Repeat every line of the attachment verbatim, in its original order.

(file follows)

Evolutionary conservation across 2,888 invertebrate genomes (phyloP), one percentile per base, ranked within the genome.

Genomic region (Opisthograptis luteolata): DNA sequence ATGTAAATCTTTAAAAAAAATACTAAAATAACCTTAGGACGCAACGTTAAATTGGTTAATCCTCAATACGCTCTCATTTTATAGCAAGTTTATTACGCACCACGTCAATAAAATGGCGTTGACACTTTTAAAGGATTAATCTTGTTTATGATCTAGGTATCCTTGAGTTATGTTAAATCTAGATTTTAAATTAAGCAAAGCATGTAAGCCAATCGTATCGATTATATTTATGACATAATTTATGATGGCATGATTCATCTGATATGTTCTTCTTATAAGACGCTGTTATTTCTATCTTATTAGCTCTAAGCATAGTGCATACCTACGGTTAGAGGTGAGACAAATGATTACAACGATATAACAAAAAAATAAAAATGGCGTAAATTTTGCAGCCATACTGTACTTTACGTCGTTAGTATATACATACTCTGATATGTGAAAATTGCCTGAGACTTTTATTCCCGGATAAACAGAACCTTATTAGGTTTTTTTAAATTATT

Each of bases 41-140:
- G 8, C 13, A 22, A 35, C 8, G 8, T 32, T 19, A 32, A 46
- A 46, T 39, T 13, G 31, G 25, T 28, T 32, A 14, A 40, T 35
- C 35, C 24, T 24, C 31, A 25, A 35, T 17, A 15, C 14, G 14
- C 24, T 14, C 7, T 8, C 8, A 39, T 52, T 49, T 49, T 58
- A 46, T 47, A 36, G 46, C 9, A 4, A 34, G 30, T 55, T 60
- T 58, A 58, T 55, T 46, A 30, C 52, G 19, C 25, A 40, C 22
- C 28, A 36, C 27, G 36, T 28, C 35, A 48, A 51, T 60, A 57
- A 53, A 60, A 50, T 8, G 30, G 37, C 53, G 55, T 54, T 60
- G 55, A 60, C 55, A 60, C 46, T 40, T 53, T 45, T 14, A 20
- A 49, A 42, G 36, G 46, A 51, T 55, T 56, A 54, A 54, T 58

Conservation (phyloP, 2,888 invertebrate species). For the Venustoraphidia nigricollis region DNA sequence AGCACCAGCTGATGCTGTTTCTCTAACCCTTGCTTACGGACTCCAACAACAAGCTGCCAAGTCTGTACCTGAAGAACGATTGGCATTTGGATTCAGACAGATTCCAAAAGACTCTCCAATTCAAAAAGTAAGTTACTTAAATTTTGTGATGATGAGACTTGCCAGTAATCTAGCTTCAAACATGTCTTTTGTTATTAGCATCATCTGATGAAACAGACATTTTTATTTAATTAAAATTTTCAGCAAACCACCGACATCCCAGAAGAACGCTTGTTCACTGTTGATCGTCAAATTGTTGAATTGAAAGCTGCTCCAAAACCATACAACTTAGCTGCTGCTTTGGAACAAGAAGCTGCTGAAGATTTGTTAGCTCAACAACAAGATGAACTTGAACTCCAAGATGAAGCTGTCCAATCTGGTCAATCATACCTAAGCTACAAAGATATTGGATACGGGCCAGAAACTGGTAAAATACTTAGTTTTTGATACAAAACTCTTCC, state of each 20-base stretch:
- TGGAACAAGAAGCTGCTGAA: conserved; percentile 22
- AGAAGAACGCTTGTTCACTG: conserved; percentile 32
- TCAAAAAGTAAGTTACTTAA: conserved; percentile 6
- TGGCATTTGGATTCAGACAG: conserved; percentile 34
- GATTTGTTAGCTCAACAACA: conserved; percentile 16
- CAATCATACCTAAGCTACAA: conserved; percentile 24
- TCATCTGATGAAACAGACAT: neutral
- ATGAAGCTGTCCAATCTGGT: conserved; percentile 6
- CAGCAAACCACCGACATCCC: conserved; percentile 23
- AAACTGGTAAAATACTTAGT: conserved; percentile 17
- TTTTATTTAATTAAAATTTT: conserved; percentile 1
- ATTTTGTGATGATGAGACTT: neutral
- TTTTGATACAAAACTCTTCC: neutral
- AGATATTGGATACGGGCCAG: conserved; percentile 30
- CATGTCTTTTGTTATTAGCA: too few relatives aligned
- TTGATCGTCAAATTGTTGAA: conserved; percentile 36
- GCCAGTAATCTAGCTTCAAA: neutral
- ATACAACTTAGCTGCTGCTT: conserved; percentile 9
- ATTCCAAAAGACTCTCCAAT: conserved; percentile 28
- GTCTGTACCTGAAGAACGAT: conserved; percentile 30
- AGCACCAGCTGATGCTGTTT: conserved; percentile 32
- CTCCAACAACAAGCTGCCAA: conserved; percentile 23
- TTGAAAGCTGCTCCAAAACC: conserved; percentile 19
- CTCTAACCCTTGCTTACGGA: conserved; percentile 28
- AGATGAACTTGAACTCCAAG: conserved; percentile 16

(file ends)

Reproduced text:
Evolutionary conservation across 2,888 invertebrate genomes (phyloP), one percentile per base, ranked within the genome.

Genomic region (Opisthograptis luteolata): DNA sequence ATGTAAATCTTTAAAAAAAATACTAAAATAACCTTAGGACGCAACGTTAAATTGGTTAATCCTCAATACGCTCTCATTTTATAGCAAGTTTATTACGCACCACGTCAATAAAATGGCGTTGACACTTTTAAAGGATTAATCTTGTTTATGATCTAGGTATCCTTGAGTTATGTTAAATCTAGATTTTAAATTAAGCAAAGCATGTAAGCCAATCGTATCGATTATATTTATGACATAATTTATGATGGCATGATTCATCTGATATGTTCTTCTTATAAGACGCTGTTATTTCTATCTTATTAGCTCTAAGCATAGTGCATACCTACGGTTAGAGGTGAGACAAATGATTACAACGATATAACAAAAAAATAAAAATGGCGTAAATTTTGCAGCCATACTGTACTTTACGTCGTTAGTATATACATACTCTGATATGTGAAAATTGCCTGAGACTTTTATTCCCGGATAAACAGAACCTTATTAGGTTTTTTTAAATTATT

Each of bases 41-140:
- G 8, C 13, A 22, A 35, C 8, G 8, T 32, T 19, A 32, A 46
- A 46, T 39, T 13, G 31, G 25, T 28, T 32, A 14, A 40, T 35
- C 35, C 24, T 24, C 31, A 25, A 35, T 17, A 15, C 14, G 14
- C 24, T 14, C 7, T 8, C 8, A 39, T 52, T 49, T 49, T 58
- A 46, T 47, A 36, G 46, C 9, A 4, A 34, G 30, T 55, T 60
- T 58, A 58, T 55, T 46, A 30, C 52, G 19, C 25, A 40, C 22
- C 28, A 36, C 27, G 36, T 28, C 35, A 48, A 51, T 60, A 57
- A 53, A 60, A 50, T 8, G 30, G 37, C 53, G 55, T 54, T 60
- G 55, A 60, C 55, A 60, C 46, T 40, T 53, T 45, T 14, A 20
- A 49, A 42, G 36, G 46, A 51, T 55, T 56, A 54, A 54, T 58

Conservation (phyloP, 2,888 invertebrate species). For the Venustoraphidia nigricollis region DNA sequence AGCACCAGCTGATGCTGTTTCTCTAACCCTTGCTTACGGACTCCAACAACAAGCTGCCAAGTCTGTACCTGAAGAACGATTGGCATTTGGATTCAGACAGATTCCAAAAGACTCTCCAATTCAAAAAGTAAGTTACTTAAATTTTGTGATGATGAGACTTGCCAGTAATCTAGCTTCAAACATGTCTTTTGTTATTAGCATCATCTGATGAAACAGACATTTTTATTTAATTAAAATTTTCAGCAAACCACCGACATCCCAGAAGAACGCTTGTTCACTGTTGATCGTCAAATTGTTGAATTGAAAGCTGCTCCAAAACCATACAACTTAGCTGCTGCTTTGGAACAAGAAGCTGCTGAAGATTTGTTAGCTCAACAACAAGATGAACTTGAACTCCAAGATGAAGCTGTCCAATCTGGTCAATCATACCTAAGCTACAAAGATATTGGATACGGGCCAGAAACTGGTAAAATACTTAGTTTTTGATACAAAACTCTTCC, state of each 20-base stretch:
- TGGAACAAGAAGCTGCTGAA: conserved; percentile 22
- AGAAGAACGCTTGTTCACTG: conserved; percentile 32
- TCAAAAAGTAAGTTACTTAA: conserved; percentile 6
- TGGCATTTGGATTCAGACAG: conserved; percentile 34
- GATTTGTTAGCTCAACAACA: conserved; percentile 16
- CAATCATACCTAAGCTACAA: conserved; percentile 24
- TCATCTGATGAAACAGACAT: neutral
- ATGAAGCTGTCCAATCTGGT: conserved; percentile 6
- CAGCAAACCACCGACATCCC: conserved; percentile 23
- AAACTGGTAAAATACTTAGT: conserved; percentile 17
- TTTTATTTAATTAAAATTTT: conserved; percentile 1
- ATTTTGTGATGATGAGACTT: neutral
- TTTTGATACAAAACTCTTCC: neutral
- AGATATTGGATACGGGCCAG: conserved; percentile 30
- CATGTCTTTTGTTATTAGCA: too few relatives aligned
- TTGATCGTCAAATTGTTGAA: conserved; percentile 36
- GCCAGTAATCTAGCTTCAAA: neutral
- ATACAACTTAGCTGCTGCTT: conserved; percentile 9
- ATTCCAAAAGACTCTCCAAT: conserved; percentile 28
- GTCTGTACCTGAAGAACGAT: conserved; percentile 30
- AGCACCAGCTGATGCTGTTT: conserved; percentile 32
- CTCCAACAACAAGCTGCCAA: conserved; percentile 23
- TTGAAAGCTGCTCCAAAACC: conserved; percentile 19
- CTCTAACCCTTGCTTACGGA: conserved; percentile 28
- AGATGAACTTGAACTCCAAG: conserved; percentile 16